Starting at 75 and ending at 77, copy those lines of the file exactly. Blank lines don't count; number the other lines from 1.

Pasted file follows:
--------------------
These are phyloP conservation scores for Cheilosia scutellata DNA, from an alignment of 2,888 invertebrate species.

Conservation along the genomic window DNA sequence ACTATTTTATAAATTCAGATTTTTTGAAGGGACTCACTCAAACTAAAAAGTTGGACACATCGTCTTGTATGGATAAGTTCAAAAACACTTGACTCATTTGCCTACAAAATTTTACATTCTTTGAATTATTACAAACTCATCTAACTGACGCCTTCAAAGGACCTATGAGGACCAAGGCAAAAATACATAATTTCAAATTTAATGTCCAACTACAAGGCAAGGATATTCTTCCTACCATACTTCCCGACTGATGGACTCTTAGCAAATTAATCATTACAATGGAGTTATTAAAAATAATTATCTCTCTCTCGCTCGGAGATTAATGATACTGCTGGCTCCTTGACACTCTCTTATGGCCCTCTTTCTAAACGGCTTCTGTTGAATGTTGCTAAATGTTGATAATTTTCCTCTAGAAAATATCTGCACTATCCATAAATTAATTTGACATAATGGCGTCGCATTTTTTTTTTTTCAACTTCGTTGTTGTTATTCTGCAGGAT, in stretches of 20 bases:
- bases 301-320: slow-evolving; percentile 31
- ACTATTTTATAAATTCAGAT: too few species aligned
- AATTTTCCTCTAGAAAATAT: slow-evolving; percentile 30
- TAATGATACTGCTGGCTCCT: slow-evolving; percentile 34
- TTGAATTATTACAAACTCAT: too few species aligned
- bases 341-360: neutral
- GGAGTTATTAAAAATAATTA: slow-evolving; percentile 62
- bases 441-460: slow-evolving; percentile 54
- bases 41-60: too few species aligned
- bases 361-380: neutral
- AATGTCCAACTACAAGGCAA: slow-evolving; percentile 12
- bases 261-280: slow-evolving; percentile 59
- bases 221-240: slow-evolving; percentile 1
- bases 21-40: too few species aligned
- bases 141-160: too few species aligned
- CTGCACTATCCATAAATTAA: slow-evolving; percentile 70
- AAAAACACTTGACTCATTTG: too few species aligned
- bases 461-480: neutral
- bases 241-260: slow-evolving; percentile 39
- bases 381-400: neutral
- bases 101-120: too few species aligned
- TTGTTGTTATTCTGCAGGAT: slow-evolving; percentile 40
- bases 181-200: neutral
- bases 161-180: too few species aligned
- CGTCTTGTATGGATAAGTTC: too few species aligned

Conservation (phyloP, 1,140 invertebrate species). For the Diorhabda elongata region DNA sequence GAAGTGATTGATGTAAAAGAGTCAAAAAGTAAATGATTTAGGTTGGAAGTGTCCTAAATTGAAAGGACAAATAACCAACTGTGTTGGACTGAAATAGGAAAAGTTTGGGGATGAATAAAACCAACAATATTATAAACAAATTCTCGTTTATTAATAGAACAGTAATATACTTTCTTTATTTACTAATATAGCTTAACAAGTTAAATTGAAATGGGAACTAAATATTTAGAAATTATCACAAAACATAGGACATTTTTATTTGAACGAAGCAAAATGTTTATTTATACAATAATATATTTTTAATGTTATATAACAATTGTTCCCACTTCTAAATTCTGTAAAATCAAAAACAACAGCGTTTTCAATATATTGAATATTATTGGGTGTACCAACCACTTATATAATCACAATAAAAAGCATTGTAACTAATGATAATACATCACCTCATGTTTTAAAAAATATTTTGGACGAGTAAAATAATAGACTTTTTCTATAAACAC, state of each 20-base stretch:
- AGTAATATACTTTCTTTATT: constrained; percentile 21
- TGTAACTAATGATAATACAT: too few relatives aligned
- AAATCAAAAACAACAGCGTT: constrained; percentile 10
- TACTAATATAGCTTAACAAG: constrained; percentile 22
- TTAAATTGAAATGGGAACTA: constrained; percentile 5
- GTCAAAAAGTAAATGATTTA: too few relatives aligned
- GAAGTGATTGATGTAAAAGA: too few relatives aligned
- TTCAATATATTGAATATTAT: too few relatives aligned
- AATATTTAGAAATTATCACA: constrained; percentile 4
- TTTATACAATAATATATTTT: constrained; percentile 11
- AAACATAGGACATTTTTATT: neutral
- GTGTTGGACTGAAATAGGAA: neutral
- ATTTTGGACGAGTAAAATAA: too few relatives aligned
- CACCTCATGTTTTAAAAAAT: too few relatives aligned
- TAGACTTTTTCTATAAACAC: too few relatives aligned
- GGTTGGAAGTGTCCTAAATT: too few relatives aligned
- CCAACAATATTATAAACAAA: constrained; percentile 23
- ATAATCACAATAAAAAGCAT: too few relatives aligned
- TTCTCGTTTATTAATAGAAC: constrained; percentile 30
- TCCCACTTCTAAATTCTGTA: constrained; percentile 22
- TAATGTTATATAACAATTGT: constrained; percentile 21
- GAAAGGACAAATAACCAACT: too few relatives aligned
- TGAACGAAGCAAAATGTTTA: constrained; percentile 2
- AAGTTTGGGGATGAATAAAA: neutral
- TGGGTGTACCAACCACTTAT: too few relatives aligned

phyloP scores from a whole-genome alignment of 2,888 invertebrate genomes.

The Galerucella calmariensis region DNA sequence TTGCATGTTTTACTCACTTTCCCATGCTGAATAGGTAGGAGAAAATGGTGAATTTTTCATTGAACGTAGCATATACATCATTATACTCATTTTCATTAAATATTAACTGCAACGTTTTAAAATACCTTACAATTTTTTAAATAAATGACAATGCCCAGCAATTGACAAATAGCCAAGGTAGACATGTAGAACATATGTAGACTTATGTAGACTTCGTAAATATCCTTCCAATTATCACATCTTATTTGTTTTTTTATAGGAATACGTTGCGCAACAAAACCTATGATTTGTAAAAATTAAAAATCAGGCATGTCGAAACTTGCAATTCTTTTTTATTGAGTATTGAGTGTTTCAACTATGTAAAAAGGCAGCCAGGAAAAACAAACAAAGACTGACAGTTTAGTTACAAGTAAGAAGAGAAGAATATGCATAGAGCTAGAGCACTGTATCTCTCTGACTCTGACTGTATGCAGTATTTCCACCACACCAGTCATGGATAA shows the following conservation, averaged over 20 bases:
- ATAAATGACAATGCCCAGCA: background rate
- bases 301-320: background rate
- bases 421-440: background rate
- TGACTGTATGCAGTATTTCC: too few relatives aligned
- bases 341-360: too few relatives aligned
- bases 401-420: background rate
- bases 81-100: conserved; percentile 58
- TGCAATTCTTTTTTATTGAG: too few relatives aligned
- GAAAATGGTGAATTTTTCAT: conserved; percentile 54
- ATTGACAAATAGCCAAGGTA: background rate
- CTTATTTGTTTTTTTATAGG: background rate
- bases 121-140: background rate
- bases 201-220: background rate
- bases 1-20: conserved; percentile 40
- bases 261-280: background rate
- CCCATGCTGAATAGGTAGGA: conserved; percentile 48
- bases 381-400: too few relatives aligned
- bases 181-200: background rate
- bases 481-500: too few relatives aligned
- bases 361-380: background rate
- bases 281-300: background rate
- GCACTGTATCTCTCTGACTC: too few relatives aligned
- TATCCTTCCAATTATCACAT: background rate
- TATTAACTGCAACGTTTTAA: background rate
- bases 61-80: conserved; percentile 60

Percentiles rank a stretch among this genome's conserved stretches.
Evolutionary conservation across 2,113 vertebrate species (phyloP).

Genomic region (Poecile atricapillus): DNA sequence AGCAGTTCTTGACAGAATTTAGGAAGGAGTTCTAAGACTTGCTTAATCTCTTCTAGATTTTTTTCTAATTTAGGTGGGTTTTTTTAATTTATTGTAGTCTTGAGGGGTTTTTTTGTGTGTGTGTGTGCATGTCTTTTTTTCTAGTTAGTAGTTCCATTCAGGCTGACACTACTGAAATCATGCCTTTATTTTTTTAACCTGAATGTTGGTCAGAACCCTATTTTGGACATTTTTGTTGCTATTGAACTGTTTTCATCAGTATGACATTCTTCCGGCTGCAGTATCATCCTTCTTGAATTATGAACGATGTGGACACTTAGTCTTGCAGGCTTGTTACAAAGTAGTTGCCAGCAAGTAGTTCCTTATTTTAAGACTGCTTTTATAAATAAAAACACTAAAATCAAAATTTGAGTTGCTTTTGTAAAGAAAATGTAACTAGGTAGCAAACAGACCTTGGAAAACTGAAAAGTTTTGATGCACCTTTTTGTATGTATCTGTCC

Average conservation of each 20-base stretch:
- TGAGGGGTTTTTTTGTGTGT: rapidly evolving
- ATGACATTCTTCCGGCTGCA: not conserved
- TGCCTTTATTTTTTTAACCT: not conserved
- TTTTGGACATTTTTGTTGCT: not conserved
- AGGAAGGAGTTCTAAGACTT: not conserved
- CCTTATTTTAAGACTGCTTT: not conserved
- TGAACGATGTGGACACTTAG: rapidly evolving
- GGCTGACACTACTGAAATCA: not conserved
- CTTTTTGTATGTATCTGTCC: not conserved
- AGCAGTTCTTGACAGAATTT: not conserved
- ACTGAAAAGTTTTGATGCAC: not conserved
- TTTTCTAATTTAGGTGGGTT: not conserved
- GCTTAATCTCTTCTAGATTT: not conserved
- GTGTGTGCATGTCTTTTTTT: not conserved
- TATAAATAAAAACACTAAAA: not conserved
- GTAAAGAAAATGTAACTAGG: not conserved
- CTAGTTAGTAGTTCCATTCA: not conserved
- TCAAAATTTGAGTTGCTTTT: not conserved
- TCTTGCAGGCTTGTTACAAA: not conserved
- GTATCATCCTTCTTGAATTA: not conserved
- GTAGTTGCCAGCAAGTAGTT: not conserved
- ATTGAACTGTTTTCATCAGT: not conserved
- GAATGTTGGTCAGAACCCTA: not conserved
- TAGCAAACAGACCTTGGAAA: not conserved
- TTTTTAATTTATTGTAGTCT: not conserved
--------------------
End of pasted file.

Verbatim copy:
- bases 361-380: background rate
- bases 281-300: background rate
- GCACTGTATCTCTCTGACTC: too few relatives aligned